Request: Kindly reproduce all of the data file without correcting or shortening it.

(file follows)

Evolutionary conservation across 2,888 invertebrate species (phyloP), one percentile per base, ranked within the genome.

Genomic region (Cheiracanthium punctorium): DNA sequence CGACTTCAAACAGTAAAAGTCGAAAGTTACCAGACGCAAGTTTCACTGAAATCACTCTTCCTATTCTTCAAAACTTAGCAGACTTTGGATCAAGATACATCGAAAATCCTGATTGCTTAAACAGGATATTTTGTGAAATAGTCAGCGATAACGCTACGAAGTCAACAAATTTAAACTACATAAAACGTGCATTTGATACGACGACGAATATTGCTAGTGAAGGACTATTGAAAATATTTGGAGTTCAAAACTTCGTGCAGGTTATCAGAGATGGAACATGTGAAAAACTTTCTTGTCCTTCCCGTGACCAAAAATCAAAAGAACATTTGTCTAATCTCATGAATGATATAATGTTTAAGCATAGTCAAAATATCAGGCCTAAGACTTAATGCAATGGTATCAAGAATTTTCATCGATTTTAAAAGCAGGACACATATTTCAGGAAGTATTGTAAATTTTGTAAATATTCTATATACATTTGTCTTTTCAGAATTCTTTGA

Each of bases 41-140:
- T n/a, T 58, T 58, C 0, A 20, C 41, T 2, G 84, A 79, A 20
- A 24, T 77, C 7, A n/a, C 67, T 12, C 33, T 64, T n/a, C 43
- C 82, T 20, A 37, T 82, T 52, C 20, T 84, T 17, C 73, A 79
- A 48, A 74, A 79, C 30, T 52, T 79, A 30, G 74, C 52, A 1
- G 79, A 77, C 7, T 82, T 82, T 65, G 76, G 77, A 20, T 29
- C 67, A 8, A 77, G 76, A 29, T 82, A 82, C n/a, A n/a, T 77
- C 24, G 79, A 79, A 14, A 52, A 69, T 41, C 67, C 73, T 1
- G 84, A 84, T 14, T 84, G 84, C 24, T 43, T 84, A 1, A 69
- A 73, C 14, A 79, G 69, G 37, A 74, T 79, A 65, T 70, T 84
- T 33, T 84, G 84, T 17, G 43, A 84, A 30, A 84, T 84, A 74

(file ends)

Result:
Evolutionary conservation across 2,888 invertebrate species (phyloP), one percentile per base, ranked within the genome.

Genomic region (Cheiracanthium punctorium): DNA sequence CGACTTCAAACAGTAAAAGTCGAAAGTTACCAGACGCAAGTTTCACTGAAATCACTCTTCCTATTCTTCAAAACTTAGCAGACTTTGGATCAAGATACATCGAAAATCCTGATTGCTTAAACAGGATATTTTGTGAAATAGTCAGCGATAACGCTACGAAGTCAACAAATTTAAACTACATAAAACGTGCATTTGATACGACGACGAATATTGCTAGTGAAGGACTATTGAAAATATTTGGAGTTCAAAACTTCGTGCAGGTTATCAGAGATGGAACATGTGAAAAACTTTCTTGTCCTTCCCGTGACCAAAAATCAAAAGAACATTTGTCTAATCTCATGAATGATATAATGTTTAAGCATAGTCAAAATATCAGGCCTAAGACTTAATGCAATGGTATCAAGAATTTTCATCGATTTTAAAAGCAGGACACATATTTCAGGAAGTATTGTAAATTTTGTAAATATTCTATATACATTTGTCTTTTCAGAATTCTTTGA

Each of bases 41-140:
- T n/a, T 58, T 58, C 0, A 20, C 41, T 2, G 84, A 79, A 20
- A 24, T 77, C 7, A n/a, C 67, T 12, C 33, T 64, T n/a, C 43
- C 82, T 20, A 37, T 82, T 52, C 20, T 84, T 17, C 73, A 79
- A 48, A 74, A 79, C 30, T 52, T 79, A 30, G 74, C 52, A 1
- G 79, A 77, C 7, T 82, T 82, T 65, G 76, G 77, A 20, T 29
- C 67, A 8, A 77, G 76, A 29, T 82, A 82, C n/a, A n/a, T 77
- C 24, G 79, A 79, A 14, A 52, A 69, T 41, C 67, C 73, T 1
- G 84, A 84, T 14, T 84, G 84, C 24, T 43, T 84, A 1, A 69
- A 73, C 14, A 79, G 69, G 37, A 74, T 79, A 65, T 70, T 84
- T 33, T 84, G 84, T 17, G 43, A 84, A 30, A 84, T 84, A 74